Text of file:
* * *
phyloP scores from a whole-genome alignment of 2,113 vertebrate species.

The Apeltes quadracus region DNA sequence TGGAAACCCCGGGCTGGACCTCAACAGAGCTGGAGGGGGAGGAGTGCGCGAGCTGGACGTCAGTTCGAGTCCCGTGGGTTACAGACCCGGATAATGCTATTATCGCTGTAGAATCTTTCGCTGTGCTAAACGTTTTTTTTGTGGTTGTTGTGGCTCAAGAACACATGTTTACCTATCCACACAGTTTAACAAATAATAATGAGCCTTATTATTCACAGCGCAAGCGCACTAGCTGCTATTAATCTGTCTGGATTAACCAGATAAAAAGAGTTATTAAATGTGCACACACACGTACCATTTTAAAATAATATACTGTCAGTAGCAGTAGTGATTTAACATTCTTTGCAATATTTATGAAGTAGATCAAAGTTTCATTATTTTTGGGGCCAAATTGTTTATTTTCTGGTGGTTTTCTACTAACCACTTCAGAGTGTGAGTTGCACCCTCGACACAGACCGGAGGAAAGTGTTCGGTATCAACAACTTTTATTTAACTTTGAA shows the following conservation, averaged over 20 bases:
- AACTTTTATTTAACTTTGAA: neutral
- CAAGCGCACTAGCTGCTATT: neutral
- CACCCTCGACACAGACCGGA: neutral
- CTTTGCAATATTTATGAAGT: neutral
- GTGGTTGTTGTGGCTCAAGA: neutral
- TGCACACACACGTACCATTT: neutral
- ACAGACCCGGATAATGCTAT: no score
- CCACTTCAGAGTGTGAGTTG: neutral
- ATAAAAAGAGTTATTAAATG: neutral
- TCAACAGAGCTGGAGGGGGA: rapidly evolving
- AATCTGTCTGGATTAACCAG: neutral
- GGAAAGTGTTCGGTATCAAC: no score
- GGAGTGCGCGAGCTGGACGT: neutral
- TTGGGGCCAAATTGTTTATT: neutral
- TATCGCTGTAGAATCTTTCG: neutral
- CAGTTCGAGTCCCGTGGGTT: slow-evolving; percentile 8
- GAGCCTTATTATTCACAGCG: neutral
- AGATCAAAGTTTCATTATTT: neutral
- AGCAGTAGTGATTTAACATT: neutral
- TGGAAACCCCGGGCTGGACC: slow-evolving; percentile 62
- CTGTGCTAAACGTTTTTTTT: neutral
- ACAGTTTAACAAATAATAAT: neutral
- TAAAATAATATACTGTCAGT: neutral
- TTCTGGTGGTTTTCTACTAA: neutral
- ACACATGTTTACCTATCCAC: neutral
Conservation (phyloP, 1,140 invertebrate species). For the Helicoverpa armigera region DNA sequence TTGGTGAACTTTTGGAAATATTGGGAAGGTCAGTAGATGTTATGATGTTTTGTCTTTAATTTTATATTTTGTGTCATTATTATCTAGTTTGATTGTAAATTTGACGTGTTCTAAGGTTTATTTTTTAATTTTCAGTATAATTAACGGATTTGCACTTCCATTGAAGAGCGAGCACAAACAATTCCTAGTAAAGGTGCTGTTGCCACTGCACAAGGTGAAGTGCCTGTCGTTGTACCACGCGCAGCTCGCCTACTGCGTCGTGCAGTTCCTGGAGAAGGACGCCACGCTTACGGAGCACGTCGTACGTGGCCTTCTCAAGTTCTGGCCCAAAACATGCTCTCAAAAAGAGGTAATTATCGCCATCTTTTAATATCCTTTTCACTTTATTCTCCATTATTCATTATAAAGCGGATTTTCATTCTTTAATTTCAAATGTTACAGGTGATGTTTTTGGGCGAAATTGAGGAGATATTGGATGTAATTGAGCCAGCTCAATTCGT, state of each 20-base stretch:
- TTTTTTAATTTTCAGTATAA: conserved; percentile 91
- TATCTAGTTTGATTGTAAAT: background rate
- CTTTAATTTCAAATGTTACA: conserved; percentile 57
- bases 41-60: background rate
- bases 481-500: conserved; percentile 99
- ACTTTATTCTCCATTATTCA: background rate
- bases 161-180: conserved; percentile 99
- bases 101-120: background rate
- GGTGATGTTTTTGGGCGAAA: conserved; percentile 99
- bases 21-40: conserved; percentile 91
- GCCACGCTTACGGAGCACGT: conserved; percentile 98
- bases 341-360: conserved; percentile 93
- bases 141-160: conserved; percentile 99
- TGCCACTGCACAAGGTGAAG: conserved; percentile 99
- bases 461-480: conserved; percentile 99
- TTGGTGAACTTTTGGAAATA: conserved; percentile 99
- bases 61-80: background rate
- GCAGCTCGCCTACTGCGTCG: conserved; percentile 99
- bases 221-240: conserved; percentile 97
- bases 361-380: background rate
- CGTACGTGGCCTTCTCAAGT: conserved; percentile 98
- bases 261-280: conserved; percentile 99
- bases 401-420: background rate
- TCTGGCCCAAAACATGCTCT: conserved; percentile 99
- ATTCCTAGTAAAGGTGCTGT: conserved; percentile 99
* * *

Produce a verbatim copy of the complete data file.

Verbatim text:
phyloP scores from a whole-genome alignment of 2,113 vertebrate species.

The Apeltes quadracus region DNA sequence TGGAAACCCCGGGCTGGACCTCAACAGAGCTGGAGGGGGAGGAGTGCGCGAGCTGGACGTCAGTTCGAGTCCCGTGGGTTACAGACCCGGATAATGCTATTATCGCTGTAGAATCTTTCGCTGTGCTAAACGTTTTTTTTGTGGTTGTTGTGGCTCAAGAACACATGTTTACCTATCCACACAGTTTAACAAATAATAATGAGCCTTATTATTCACAGCGCAAGCGCACTAGCTGCTATTAATCTGTCTGGATTAACCAGATAAAAAGAGTTATTAAATGTGCACACACACGTACCATTTTAAAATAATATACTGTCAGTAGCAGTAGTGATTTAACATTCTTTGCAATATTTATGAAGTAGATCAAAGTTTCATTATTTTTGGGGCCAAATTGTTTATTTTCTGGTGGTTTTCTACTAACCACTTCAGAGTGTGAGTTGCACCCTCGACACAGACCGGAGGAAAGTGTTCGGTATCAACAACTTTTATTTAACTTTGAA shows the following conservation, averaged over 20 bases:
- AACTTTTATTTAACTTTGAA: neutral
- CAAGCGCACTAGCTGCTATT: neutral
- CACCCTCGACACAGACCGGA: neutral
- CTTTGCAATATTTATGAAGT: neutral
- GTGGTTGTTGTGGCTCAAGA: neutral
- TGCACACACACGTACCATTT: neutral
- ACAGACCCGGATAATGCTAT: no score
- CCACTTCAGAGTGTGAGTTG: neutral
- ATAAAAAGAGTTATTAAATG: neutral
- TCAACAGAGCTGGAGGGGGA: rapidly evolving
- AATCTGTCTGGATTAACCAG: neutral
- GGAAAGTGTTCGGTATCAAC: no score
- GGAGTGCGCGAGCTGGACGT: neutral
- TTGGGGCCAAATTGTTTATT: neutral
- TATCGCTGTAGAATCTTTCG: neutral
- CAGTTCGAGTCCCGTGGGTT: slow-evolving; percentile 8
- GAGCCTTATTATTCACAGCG: neutral
- AGATCAAAGTTTCATTATTT: neutral
- AGCAGTAGTGATTTAACATT: neutral
- TGGAAACCCCGGGCTGGACC: slow-evolving; percentile 62
- CTGTGCTAAACGTTTTTTTT: neutral
- ACAGTTTAACAAATAATAAT: neutral
- TAAAATAATATACTGTCAGT: neutral
- TTCTGGTGGTTTTCTACTAA: neutral
- ACACATGTTTACCTATCCAC: neutral
Conservation (phyloP, 1,140 invertebrate species). For the Helicoverpa armigera region DNA sequence TTGGTGAACTTTTGGAAATATTGGGAAGGTCAGTAGATGTTATGATGTTTTGTCTTTAATTTTATATTTTGTGTCATTATTATCTAGTTTGATTGTAAATTTGACGTGTTCTAAGGTTTATTTTTTAATTTTCAGTATAATTAACGGATTTGCACTTCCATTGAAGAGCGAGCACAAACAATTCCTAGTAAAGGTGCTGTTGCCACTGCACAAGGTGAAGTGCCTGTCGTTGTACCACGCGCAGCTCGCCTACTGCGTCGTGCAGTTCCTGGAGAAGGACGCCACGCTTACGGAGCACGTCGTACGTGGCCTTCTCAAGTTCTGGCCCAAAACATGCTCTCAAAAAGAGGTAATTATCGCCATCTTTTAATATCCTTTTCACTTTATTCTCCATTATTCATTATAAAGCGGATTTTCATTCTTTAATTTCAAATGTTACAGGTGATGTTTTTGGGCGAAATTGAGGAGATATTGGATGTAATTGAGCCAGCTCAATTCGT, state of each 20-base stretch:
- TTTTTTAATTTTCAGTATAA: conserved; percentile 91
- TATCTAGTTTGATTGTAAAT: background rate
- CTTTAATTTCAAATGTTACA: conserved; percentile 57
- bases 41-60: background rate
- bases 481-500: conserved; percentile 99
- ACTTTATTCTCCATTATTCA: background rate
- bases 161-180: conserved; percentile 99
- bases 101-120: background rate
- GGTGATGTTTTTGGGCGAAA: conserved; percentile 99
- bases 21-40: conserved; percentile 91
- GCCACGCTTACGGAGCACGT: conserved; percentile 98
- bases 341-360: conserved; percentile 93
- bases 141-160: conserved; percentile 99
- TGCCACTGCACAAGGTGAAG: conserved; percentile 99
- bases 461-480: conserved; percentile 99
- TTGGTGAACTTTTGGAAATA: conserved; percentile 99
- bases 61-80: background rate
- GCAGCTCGCCTACTGCGTCG: conserved; percentile 99
- bases 221-240: conserved; percentile 97
- bases 361-380: background rate
- CGTACGTGGCCTTCTCAAGT: conserved; percentile 98
- bases 261-280: conserved; percentile 99
- bases 401-420: background rate
- TCTGGCCCAAAACATGCTCT: conserved; percentile 99
- ATTCCTAGTAAAGGTGCTGT: conserved; percentile 99